Black caucus calls on governor to remedy racial disparities in Indiana virus cases
INDIANAPOLIS (WISH) — Data from the Indiana State Department of Health shows black people in Indiana account for 10% of the population but make up nearly a quarter of the COVID-19 related deaths. Now, the Indiana Black Legislative Caucus is asking the governor to step in to help mitigate COVID-19’s impact in those communities.
Legislators said there are a lot of contributing factors for that and an executive order may be needed to remove them. The Indiana Black Legislative Caucus is looking to take action to minimize COVID-19’s impact in the black community.
“And a colorblind approach cannot bring about equity when both the health care system and the structural conditions that inform it are so unequal,” said state Rep. Robin Shackleford.
The IBLC was behind the push to get ISDH to release data showing COVID-19’s impact in minority communities. Now that the data is out, there’s more work to do.
“We have laid out eight recommendations, and we’re starting with a health disparity task force. This task force will address the COVID-19 racial disparities and draft a corrections action plan,” Shackleford said.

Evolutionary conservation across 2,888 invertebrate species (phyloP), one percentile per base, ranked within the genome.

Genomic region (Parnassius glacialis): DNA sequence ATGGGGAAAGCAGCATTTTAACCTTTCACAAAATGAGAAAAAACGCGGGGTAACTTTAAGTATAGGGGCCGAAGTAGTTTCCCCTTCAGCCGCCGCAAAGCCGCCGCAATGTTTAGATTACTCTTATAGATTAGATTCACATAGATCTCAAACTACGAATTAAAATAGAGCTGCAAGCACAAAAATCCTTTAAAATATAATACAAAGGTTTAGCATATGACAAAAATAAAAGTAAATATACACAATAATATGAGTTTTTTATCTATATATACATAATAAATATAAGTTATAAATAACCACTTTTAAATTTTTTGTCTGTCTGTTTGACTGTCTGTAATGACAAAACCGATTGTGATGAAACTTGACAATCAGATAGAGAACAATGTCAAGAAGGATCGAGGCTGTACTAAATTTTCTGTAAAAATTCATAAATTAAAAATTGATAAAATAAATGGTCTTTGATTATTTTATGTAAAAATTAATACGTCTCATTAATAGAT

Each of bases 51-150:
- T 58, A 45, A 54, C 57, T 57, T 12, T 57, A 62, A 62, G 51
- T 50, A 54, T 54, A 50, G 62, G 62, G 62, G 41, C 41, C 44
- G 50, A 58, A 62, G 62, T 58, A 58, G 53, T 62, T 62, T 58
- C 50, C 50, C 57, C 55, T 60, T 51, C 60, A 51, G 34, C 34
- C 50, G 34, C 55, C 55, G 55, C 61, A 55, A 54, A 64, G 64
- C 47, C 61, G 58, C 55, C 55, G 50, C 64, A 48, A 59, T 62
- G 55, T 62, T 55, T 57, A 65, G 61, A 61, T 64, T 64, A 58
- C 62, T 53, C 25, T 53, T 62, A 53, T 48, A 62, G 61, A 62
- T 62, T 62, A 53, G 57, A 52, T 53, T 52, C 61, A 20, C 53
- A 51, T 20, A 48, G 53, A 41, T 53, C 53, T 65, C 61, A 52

The first recommendation is to form a task force comprised partly of black health care providers, hospitals, health advocacy groups and others.
Some of the other recommendations include increasing funding for public health, anti-racism training for health workers, providing hazard pay and paid leave to essential workers and setting up triage and testing sites in black communities.
The IBLC said instead of waiting for a legislative session to make this happen, the governor could issue an executive order.
“This is not cutting edge; this is catch up. We want to look at other states in terms of best practices, for example, our next-door neighbors in Ohio,” said state Rep. Greg Porter.
The IBLC said focusing on some of the most impacted and vulnerable groups creates a pathway to health equity for all Hoosiers as we work to beat the pandemic.
“The more we can do to slow it down, the better it is for everybody,” said state Rep. Earl Harris Jr.
The hope is to eventually get the virus’s impact broken down by zip code to help determine where potential testing or triage centers would go.